I landed in Shanghai at around 6PM, hours earlier than the rest of the Glee Club. I therefore took the opportunity to get acquainted with my surroundings, walking in the vicinity of People’s Square.

I loved the mixed of small stalls, and skyscrapers that permeated my path. I bought a few bananas from a street vendor and wandered over to where a large crowd was gathering for paired dancing:

A few steps onward was line dancing:

and a little further, karaoke:

Our hostel was located along a river, with lovely views in the evening and was a great starting out point for adventures.

Two days of adventures in Shanghai included visiting some of the famous markets, gardens, and of course performances.

Our major performance in the city was a collaborative concert with the women of the Shanghai Conservatorium of Music. (Photos Courtesy of the Penn Glee Club Tour Blog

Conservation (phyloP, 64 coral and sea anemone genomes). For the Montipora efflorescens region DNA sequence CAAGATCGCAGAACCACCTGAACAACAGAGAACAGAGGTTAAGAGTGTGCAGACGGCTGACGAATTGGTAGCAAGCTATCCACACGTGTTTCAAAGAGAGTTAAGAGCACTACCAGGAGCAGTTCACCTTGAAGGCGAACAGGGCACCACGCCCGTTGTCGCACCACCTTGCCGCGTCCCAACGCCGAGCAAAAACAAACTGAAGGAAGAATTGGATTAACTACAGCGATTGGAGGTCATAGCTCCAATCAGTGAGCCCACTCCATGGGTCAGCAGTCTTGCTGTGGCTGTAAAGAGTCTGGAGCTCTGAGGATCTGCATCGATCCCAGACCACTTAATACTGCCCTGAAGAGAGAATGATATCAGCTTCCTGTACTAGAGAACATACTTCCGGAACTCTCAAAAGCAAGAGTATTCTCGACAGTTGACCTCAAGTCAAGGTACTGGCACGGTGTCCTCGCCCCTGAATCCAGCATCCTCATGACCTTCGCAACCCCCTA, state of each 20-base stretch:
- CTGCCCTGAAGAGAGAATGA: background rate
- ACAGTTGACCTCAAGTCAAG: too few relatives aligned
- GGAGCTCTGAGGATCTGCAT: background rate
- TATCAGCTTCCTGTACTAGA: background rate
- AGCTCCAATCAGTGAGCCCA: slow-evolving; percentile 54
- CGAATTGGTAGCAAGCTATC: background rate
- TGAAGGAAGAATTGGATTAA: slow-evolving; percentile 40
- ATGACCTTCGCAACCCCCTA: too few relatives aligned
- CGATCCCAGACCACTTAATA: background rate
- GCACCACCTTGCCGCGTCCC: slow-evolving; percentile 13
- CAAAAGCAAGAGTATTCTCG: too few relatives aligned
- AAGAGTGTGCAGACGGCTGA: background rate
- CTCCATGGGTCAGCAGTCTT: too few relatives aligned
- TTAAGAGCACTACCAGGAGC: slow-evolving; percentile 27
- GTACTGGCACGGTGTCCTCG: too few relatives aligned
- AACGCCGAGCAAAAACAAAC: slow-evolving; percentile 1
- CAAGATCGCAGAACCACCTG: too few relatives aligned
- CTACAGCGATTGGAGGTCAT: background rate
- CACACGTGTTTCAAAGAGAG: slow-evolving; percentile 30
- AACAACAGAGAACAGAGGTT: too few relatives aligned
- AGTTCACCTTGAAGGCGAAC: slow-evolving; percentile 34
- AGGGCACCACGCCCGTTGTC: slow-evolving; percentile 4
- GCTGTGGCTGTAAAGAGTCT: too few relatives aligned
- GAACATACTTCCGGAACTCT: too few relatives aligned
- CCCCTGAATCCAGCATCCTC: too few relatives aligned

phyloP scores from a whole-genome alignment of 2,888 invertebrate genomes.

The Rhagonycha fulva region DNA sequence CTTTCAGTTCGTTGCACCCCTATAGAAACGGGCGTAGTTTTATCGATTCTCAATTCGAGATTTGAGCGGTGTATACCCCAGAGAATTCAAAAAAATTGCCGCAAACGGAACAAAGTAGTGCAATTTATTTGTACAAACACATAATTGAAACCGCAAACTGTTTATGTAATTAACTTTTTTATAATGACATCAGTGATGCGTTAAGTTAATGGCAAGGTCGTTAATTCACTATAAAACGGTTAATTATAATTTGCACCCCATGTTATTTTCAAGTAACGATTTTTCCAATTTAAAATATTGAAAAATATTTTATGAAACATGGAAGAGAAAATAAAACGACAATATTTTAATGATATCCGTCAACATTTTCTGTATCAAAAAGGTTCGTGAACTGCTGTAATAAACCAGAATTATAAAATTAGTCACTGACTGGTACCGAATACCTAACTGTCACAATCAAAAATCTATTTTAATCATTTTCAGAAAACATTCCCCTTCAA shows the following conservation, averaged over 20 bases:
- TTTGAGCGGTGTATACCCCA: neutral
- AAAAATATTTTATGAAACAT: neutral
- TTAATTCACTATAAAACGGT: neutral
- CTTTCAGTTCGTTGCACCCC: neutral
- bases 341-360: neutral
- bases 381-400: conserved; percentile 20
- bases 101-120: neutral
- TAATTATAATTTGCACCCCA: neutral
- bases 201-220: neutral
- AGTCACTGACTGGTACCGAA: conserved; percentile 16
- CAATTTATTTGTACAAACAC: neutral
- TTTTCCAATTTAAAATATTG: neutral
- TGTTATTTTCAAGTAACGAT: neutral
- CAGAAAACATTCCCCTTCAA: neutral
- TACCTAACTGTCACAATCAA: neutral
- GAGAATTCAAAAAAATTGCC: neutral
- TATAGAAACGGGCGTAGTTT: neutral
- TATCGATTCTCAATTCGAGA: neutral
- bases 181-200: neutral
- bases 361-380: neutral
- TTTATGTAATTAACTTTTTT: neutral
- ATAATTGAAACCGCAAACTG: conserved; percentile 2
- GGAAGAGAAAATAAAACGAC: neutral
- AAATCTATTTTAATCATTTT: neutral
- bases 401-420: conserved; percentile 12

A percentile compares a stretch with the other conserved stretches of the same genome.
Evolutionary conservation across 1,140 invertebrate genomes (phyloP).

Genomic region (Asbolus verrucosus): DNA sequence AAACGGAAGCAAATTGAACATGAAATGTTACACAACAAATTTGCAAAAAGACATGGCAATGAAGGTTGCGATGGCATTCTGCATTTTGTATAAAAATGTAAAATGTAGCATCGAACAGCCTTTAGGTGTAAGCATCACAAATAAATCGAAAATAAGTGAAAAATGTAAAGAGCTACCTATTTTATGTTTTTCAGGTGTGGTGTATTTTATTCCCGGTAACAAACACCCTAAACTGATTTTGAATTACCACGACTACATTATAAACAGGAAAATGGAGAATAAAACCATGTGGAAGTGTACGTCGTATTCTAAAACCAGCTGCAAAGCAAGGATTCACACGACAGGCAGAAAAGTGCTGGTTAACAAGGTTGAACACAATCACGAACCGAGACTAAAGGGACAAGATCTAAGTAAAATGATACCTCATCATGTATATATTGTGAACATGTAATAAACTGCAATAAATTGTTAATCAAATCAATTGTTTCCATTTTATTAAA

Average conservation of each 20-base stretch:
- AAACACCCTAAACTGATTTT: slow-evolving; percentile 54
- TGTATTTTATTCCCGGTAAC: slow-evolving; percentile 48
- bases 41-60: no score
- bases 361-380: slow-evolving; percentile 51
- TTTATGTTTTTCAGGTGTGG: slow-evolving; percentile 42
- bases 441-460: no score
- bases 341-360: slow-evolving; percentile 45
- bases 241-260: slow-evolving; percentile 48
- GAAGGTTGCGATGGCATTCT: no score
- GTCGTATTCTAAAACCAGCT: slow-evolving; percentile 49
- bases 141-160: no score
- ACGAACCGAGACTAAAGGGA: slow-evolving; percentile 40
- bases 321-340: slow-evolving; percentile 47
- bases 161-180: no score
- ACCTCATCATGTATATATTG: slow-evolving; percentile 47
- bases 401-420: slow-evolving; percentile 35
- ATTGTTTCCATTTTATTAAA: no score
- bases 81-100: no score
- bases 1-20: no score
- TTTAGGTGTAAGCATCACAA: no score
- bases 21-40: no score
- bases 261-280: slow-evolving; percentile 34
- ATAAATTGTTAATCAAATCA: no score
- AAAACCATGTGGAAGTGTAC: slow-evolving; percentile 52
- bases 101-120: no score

Our China leg also included a day trip to Suzhou, known by many as the “Venice of the East”. It’s a beautiful ‘small town’ of ten million people and many canals.

The biggest tourist attraction in Suzhou is the heavily trafficked Humble Administrator’s Garden. Where once it may have been a peaceful spot to relax, not so much anymore.

I also spent half a day in Shanghai sightseeing with Christian, a freshman Bass in the Glee Club. While known for his misadventures, he’s a charming and incredibly personable individual who could make conversation with a stone wall.

One notable feature of all the cities we visited was the incredible number of luxury goods shops. I saw enough Louis Vuitton and Rolex to last a lifetime.

One such encounter was an evening dinner treat when the Glee Club was taken to a fancy Peking Duck restaurant by the family of one of our members. While I couldn’t partake of the meal, it took place inside one of many vaulted malls, filled top-full of high end and expensive fashion.

Soon our time in Shanghai was over, and it was off to Hong Kong.

© 2012-2024 Shaanan Cohney